Thin plastic sheeting is used to improvise a bug-free envelope in which one of the side panels can dry after having been covered with oils.
I remained far too busy to keep track of bugs removed from paintings, but an early experience with only the righthand panel netted, or perhaps glued, about fifty red clover mites to the surface of the artwork during a single drying session. The project journal for these paintings even includes a few suggestions on pest removal techniques that avoided smears.
As it turned out, I only rarely had all three panels in line, preferring to paint on them individually and, as often as possible, to put the wet panel up on one of the other easels in the plein-air area to dry out of harm's way. Of course, drying a painting outdoors presented its own wildlife problems. That's why the foregoing list of equipment created for this project includes a "bug tent" large enough to house the center painting. For the flanking paintings, I simply used plastic sheeting to enclose the panels individually, taking care to protect the wet surface of each panel from the plastic as well as bugs. And, since bugs weren't enough of a problem, itinerate neighborhood cats required the regular use of a bird net to keep cat paws and hair from becoming part of the paintings while panels rested on the draft-table-easel.
The 4x4 post easel is used to complete the underpainting of the righthand panel and the right side of the center panel of the triptych.
Looking southward along the drafting-table easel, the center panel of the triptych is mounted across from the 4x4 post easel, along the wall. Floods mounted near the ceiling can be used to illuminate either easel. The pipe, mounted under the ceiling and running the length of the drafting table easel, serves as the ridge-pole for the bug tent. In this photo, however, a garden net (typically used to keep birds from eating fruit and other produce) has been draped over the pipe to serve as a cat net. Roaming neighborhood cats frequenting the garden surrounding the plein air studio are prevented from marring the surface of the painting when the studio is not in use. The top of the dolly-turned-palette, with its paper-towel rack, stands in the foreground.
A large, flat-screen is mounted at the end of the drafting-table easel so that digital images can be displayed for reference. In the foreground, the righthand panel of the triptych and the ride side of the center panel are side-by side for convenience in painting the two panels as one.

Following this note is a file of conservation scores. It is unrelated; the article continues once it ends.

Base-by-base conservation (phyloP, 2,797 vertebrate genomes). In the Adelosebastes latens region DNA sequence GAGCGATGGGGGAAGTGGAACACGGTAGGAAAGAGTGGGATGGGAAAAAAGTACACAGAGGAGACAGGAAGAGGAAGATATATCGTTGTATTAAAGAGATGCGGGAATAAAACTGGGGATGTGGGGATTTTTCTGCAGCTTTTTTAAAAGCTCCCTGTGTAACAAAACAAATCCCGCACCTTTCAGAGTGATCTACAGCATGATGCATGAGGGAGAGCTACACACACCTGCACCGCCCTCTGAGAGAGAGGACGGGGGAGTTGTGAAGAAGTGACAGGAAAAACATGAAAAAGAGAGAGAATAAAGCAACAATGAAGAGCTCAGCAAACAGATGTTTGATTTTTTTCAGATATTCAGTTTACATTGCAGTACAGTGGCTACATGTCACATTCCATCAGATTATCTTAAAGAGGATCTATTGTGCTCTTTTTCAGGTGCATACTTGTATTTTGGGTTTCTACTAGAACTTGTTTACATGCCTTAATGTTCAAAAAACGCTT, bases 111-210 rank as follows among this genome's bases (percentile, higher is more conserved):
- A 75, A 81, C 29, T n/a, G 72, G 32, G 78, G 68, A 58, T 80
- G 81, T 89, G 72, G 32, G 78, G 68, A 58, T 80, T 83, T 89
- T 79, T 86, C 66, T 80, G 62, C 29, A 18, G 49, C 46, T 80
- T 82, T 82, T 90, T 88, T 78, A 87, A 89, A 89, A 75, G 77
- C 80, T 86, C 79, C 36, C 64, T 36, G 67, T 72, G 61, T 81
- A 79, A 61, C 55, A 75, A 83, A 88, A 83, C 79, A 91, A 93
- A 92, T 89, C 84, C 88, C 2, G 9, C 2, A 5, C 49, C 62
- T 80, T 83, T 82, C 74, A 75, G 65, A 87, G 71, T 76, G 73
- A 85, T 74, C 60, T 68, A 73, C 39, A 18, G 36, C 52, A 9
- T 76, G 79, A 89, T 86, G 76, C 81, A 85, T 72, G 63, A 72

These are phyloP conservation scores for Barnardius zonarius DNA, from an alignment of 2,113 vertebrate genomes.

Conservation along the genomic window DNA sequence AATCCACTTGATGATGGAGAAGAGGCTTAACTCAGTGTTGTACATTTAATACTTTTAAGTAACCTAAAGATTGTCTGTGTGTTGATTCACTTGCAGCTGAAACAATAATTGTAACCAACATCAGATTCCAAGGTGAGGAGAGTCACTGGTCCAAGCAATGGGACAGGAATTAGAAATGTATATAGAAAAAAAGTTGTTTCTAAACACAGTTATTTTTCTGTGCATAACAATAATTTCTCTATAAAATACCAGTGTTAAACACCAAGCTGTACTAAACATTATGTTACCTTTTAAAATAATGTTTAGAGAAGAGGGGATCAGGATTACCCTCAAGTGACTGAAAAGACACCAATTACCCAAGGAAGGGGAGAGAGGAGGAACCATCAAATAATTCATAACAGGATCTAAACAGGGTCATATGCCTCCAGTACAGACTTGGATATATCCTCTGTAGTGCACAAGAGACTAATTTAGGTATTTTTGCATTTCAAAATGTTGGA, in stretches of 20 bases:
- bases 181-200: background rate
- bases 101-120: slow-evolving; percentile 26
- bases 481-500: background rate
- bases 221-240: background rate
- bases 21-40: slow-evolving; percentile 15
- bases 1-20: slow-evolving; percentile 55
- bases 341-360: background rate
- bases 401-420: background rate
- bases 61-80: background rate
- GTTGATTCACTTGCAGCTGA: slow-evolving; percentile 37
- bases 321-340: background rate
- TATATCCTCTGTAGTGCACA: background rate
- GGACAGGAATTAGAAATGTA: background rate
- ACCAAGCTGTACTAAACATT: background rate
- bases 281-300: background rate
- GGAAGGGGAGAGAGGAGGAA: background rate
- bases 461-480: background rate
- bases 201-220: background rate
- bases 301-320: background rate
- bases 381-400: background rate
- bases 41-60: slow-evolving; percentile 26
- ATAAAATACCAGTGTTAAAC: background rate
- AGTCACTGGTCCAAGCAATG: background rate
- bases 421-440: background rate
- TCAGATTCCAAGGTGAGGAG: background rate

The signed, righthand panel of the triptych dries in the old plein air studio.
Of course, commuting between the long-established routine of the indoor studio and the need to campout in the plein-air area required the arrangement of tools and materials in such a way that I could spend as little time as possible setting up, taking down, and running back and forth between indoor and outdoor studios. Lighting was its own problem.
With workspace and equipment once again ready for work, I had to deal with completing the paintings in the longest stretch of record-breaking summer heat in the region's recorded history. That was accomplished simply by working during the coolest hours of the day; even so, L learned to be wary of the signs of heat stroke. Like the bug tallies, I didn't take time to record everything, but looking back over the period from July 25 – August 25, the average daytime high was just over 95F.
The move outdoors also coincided with the most active wildfire season on record, not only locally, but in regions feeding our prevailing winds so that wildfire smoke, as it always does, piles up against the western slopes of the Wasatch Range even if the fires are burning on the west coast of North America.
Finally, in the closing weeks of the project, the deadline for delivery of the paintings was moved up.
The lefthand panel of the triptych is mounted into the raised paneling to the left of the concierge desk. The center panel of the triptych is mounted to the wall behind the concierge desk.
The center panel of the triptych is mounted in a custom frame designed and created by Al and Ashton.
The righthand panel of the triptych is in the foreground. The triptych's center panel is mounted to the wall behind the concierge desk.
Lessons learned from projects like this last a lifetime. Much has already been gleaned, but hopefully it's obvious from the focus of this summary that one of the most important considerations in taking on any project is the integrity, experience and maturity, motivations, and character qualities of team members. The normal course of things in such collaborative efforts, not to mention the you've-got-to-be-kidding-me things that arise unexpectedly, make choosing the right team paramount.